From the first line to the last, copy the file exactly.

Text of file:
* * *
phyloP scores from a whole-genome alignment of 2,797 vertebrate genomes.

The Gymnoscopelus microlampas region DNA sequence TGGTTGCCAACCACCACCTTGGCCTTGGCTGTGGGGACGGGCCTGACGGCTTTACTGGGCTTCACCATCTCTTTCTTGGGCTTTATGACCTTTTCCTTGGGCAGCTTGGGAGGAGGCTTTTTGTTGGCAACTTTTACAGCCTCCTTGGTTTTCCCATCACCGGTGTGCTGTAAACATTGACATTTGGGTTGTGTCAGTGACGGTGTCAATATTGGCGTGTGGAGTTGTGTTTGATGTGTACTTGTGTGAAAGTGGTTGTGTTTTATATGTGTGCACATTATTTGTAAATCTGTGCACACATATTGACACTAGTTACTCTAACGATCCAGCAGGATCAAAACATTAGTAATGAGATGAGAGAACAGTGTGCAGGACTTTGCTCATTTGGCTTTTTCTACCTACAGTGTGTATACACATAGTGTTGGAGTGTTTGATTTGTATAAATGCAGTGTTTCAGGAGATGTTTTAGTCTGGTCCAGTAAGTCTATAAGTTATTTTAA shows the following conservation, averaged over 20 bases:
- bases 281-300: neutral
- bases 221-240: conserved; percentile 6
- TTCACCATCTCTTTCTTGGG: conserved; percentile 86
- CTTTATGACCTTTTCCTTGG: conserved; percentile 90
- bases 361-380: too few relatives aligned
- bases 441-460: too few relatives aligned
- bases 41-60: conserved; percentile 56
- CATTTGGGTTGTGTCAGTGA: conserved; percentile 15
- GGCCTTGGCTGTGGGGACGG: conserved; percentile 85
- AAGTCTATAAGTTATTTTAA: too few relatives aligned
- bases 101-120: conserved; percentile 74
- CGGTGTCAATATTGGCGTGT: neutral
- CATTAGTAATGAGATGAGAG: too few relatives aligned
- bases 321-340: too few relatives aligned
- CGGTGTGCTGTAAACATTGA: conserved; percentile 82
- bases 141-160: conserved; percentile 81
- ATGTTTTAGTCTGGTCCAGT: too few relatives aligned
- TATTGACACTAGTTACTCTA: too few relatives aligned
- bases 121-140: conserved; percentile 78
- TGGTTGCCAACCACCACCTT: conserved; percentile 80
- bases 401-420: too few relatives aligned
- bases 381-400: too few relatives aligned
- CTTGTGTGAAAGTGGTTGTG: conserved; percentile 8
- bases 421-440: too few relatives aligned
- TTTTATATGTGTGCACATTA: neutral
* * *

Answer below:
phyloP scores from a whole-genome alignment of 2,797 vertebrate genomes.

The Gymnoscopelus microlampas region DNA sequence TGGTTGCCAACCACCACCTTGGCCTTGGCTGTGGGGACGGGCCTGACGGCTTTACTGGGCTTCACCATCTCTTTCTTGGGCTTTATGACCTTTTCCTTGGGCAGCTTGGGAGGAGGCTTTTTGTTGGCAACTTTTACAGCCTCCTTGGTTTTCCCATCACCGGTGTGCTGTAAACATTGACATTTGGGTTGTGTCAGTGACGGTGTCAATATTGGCGTGTGGAGTTGTGTTTGATGTGTACTTGTGTGAAAGTGGTTGTGTTTTATATGTGTGCACATTATTTGTAAATCTGTGCACACATATTGACACTAGTTACTCTAACGATCCAGCAGGATCAAAACATTAGTAATGAGATGAGAGAACAGTGTGCAGGACTTTGCTCATTTGGCTTTTTCTACCTACAGTGTGTATACACATAGTGTTGGAGTGTTTGATTTGTATAAATGCAGTGTTTCAGGAGATGTTTTAGTCTGGTCCAGTAAGTCTATAAGTTATTTTAA shows the following conservation, averaged over 20 bases:
- bases 281-300: neutral
- bases 221-240: conserved; percentile 6
- TTCACCATCTCTTTCTTGGG: conserved; percentile 86
- CTTTATGACCTTTTCCTTGG: conserved; percentile 90
- bases 361-380: too few relatives aligned
- bases 441-460: too few relatives aligned
- bases 41-60: conserved; percentile 56
- CATTTGGGTTGTGTCAGTGA: conserved; percentile 15
- GGCCTTGGCTGTGGGGACGG: conserved; percentile 85
- AAGTCTATAAGTTATTTTAA: too few relatives aligned
- bases 101-120: conserved; percentile 74
- CGGTGTCAATATTGGCGTGT: neutral
- CATTAGTAATGAGATGAGAG: too few relatives aligned
- bases 321-340: too few relatives aligned
- CGGTGTGCTGTAAACATTGA: conserved; percentile 82
- bases 141-160: conserved; percentile 81
- ATGTTTTAGTCTGGTCCAGT: too few relatives aligned
- TATTGACACTAGTTACTCTA: too few relatives aligned
- bases 121-140: conserved; percentile 78
- TGGTTGCCAACCACCACCTT: conserved; percentile 80
- bases 401-420: too few relatives aligned
- bases 381-400: too few relatives aligned
- CTTGTGTGAAAGTGGTTGTG: conserved; percentile 8
- bases 421-440: too few relatives aligned
- TTTTATATGTGTGCACATTA: neutral